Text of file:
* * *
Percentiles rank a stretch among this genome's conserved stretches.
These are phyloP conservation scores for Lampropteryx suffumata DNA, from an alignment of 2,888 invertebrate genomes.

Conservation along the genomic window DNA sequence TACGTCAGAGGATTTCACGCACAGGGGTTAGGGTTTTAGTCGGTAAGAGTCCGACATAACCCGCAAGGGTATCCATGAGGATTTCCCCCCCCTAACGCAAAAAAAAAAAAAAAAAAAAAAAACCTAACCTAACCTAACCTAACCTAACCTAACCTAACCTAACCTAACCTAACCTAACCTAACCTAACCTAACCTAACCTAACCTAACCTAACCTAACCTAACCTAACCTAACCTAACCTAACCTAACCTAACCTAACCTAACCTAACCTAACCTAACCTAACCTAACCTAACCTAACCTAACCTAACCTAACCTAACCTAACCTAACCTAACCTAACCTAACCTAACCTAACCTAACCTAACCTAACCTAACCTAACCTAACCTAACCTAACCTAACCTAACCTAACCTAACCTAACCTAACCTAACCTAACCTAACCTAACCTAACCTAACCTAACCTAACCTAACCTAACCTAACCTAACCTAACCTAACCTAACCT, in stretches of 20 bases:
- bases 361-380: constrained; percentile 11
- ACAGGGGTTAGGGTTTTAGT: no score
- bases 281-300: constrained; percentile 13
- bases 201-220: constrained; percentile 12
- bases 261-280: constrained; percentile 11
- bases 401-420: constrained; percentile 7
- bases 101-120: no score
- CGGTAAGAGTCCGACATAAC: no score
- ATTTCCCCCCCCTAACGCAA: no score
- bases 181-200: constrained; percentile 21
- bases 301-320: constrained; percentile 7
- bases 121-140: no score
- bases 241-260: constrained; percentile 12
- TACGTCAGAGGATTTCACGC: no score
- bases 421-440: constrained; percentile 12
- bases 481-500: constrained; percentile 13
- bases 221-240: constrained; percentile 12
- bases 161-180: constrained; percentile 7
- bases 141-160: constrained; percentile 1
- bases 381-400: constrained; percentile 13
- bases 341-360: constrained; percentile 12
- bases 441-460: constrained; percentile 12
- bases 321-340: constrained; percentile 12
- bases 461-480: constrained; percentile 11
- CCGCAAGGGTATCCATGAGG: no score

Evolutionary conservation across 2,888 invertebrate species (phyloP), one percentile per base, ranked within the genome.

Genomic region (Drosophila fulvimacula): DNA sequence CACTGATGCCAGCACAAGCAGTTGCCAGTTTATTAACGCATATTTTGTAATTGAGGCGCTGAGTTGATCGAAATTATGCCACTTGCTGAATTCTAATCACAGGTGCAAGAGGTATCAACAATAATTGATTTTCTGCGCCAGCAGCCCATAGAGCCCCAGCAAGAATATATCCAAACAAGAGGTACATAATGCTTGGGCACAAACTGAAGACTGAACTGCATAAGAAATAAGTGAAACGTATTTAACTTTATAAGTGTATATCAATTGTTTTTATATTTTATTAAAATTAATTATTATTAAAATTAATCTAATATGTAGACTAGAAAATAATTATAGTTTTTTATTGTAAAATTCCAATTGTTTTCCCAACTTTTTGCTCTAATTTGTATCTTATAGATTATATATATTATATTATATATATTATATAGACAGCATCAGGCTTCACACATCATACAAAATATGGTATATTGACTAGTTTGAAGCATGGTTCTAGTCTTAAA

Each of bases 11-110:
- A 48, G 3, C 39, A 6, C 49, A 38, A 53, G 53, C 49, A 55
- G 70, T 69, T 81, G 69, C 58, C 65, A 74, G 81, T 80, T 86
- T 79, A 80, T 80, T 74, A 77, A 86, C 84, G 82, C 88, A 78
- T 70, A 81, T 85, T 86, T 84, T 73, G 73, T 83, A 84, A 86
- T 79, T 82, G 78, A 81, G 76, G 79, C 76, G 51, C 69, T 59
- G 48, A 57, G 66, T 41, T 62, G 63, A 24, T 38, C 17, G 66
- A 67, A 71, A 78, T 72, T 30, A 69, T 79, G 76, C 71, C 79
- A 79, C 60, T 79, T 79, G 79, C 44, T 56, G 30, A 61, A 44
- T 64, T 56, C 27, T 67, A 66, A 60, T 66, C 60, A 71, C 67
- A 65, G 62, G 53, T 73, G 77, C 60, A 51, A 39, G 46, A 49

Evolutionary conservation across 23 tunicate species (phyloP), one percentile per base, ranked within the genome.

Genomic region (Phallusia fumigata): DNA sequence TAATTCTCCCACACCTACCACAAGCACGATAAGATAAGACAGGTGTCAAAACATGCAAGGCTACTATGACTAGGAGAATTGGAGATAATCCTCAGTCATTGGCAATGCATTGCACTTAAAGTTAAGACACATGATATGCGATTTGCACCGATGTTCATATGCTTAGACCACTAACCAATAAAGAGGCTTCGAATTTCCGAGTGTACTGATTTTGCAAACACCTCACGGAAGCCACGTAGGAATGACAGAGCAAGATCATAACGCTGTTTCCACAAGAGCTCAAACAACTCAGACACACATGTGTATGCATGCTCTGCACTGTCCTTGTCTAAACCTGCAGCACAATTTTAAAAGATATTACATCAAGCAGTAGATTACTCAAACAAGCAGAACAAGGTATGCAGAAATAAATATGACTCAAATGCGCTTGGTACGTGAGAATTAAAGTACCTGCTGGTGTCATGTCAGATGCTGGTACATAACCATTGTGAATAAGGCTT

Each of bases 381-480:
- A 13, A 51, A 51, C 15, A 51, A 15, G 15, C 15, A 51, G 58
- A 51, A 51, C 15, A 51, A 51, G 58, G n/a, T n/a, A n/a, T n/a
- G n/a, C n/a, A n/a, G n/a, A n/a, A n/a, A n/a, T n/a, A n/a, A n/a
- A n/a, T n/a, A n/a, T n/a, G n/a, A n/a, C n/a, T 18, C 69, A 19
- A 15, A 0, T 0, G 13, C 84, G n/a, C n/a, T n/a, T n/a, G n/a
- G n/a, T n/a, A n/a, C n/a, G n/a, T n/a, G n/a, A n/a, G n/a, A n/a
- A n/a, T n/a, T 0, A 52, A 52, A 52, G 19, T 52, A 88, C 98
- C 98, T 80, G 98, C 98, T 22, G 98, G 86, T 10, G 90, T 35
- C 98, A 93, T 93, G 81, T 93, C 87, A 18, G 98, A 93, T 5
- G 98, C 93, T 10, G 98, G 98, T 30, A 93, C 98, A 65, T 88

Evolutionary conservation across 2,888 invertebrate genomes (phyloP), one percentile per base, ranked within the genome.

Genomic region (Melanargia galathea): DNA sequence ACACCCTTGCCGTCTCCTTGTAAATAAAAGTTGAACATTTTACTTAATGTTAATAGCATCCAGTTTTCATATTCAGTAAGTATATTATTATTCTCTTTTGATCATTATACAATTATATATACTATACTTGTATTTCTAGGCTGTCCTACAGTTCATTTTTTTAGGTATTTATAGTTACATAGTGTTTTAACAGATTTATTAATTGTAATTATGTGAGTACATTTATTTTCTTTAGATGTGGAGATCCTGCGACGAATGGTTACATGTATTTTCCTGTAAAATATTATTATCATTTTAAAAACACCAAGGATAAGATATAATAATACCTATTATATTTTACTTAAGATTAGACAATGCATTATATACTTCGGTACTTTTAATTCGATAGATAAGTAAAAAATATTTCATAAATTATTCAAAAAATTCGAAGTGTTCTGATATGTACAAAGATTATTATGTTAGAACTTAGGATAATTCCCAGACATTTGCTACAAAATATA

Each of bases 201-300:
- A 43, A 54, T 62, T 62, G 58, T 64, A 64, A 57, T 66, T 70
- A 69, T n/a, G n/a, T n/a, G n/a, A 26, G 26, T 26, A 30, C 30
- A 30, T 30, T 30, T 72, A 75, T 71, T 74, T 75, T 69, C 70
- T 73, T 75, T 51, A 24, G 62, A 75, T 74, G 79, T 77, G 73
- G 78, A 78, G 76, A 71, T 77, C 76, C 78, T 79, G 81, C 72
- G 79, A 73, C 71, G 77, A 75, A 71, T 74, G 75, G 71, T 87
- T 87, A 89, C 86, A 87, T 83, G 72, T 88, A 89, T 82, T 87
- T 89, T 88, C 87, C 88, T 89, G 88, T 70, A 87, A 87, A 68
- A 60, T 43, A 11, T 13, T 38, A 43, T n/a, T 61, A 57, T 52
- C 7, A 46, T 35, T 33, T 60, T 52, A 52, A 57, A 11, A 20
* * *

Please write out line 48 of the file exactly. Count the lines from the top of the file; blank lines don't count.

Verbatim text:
- A n/a, T n/a, A n/a, T n/a, G n/a, A n/a, C n/a, T 18, C 69, A 19